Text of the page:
The very first Balenciaga collection from Demna Gvasalia, of Vetements, walked in Paris this morning. Gvasalia replaces Alexander Wang as creative director, though the two aren’t entirely dissimilar: both early-30s, both with a rabid fan (and customer) base for their main lines, both known for being in touch with the kids; almost fetishized by the fashion industry for their respective “cool.”
The changing of hands at a global, historic brand like Balenciaga is a big deal, and the show was one of the most-anticipated of the fall 2016 season. Vetements has a very distinct trickle-up street look, iconized by oversized hoodies and influenced by the aughts. How would Gvasalia approach Balenciaga, a house known for the architectural but ladylike cocoon coats of its founder, Cristobal, and still supported in no small part by the recognizable motorcycle bag of Nicolas Ghesquière’s era?
The first point of distinction came with the announcement that the show would be streamed in 3D, viewable online as well as by a VR headset-compatible app. While other brands have released their fashion shows and collection videos with these 360 videos, none to my knowledge have done that paired with instant streaming. Sadly, the feed didn’t work very well. Twitter pictures and Instagrams from the front row were the most reliable first view of the looks.
So, then, the clothes. It really does appear to be a Vetements-tinged Balenciaga; but what would you expect? The proportions are exaggerated and there is a glamorization of blah clothes like puffer jackets, but there still is a healthy respect for Balenciaga signatures.
The level of proportion play varied greatly throughout the show. One third in to the 44 looks, we see an off-the-shoulder sweater with a traditional-enough trench cinched at the waist, and a slim mid-length skirt. Three models later, we have a cartoon-large men’s shirt half-tucked in to a calf-length tulip skirt. Almost all of the outerwear, including protective winter styles, were worn off-the-shoulder, with riffs on familiar jackets: jean, moto, trench, ski.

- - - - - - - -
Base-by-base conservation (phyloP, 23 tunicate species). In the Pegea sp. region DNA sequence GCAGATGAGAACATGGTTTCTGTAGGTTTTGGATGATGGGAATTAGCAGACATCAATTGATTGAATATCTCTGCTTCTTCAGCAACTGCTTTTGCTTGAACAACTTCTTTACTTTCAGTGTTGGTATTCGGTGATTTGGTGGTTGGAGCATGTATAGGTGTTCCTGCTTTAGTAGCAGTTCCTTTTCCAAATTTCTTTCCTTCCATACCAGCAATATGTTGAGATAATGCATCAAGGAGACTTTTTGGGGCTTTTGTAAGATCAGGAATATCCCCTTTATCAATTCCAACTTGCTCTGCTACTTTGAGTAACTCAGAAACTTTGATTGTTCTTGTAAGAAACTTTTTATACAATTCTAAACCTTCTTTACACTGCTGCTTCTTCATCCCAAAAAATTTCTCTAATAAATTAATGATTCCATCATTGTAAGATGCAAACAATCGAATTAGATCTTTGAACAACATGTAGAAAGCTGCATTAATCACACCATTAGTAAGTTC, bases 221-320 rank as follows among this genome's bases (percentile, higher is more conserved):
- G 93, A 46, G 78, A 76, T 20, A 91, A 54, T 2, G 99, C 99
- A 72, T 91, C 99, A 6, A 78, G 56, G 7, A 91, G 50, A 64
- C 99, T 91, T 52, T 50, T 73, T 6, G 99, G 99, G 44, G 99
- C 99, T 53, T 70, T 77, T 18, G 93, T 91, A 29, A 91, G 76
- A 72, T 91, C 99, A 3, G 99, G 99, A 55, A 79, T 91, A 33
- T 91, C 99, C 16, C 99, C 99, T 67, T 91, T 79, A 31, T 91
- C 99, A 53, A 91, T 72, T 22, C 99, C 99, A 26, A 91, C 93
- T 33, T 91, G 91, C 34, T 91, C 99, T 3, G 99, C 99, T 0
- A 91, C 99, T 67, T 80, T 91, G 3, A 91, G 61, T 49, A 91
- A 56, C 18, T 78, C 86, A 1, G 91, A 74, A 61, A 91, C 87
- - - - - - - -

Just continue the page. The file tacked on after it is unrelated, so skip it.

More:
Gvasalia, who has also designed for Louis Vuitton and Margiela, put out a fair amount of suiting, too, a category he played with at Vetements for the first time this season. The opening look was a grey, two-button blazer with a molded peplum and a matching, knee-length skirt with a slit that ended somewhere above where the jacket hit. There were a ton of floral dresses, patching together different flowers and styled with candy cane tights (not my personal fav).
As for accessories, there were everyday-looking bags in the front half of the show, in muted navy, olive, burgundy, and camel leather. The later half featured supersized totes — like Ikea shopping bag-big. Glossy, thigh-high boots in purple and black, as well as printed floral, will probably be commercial hits; those clunky platforms will win some hearts, too.
It wasn’t the typical glamour or splendor expected from Balenciaga, but neither of those things are particularly “in” right now, anyway. It’s a casual, quiet moment where a brand like Vetements can peddle hoodies that cost a G; now Balenciaga can sell puffer jackets for three G’s.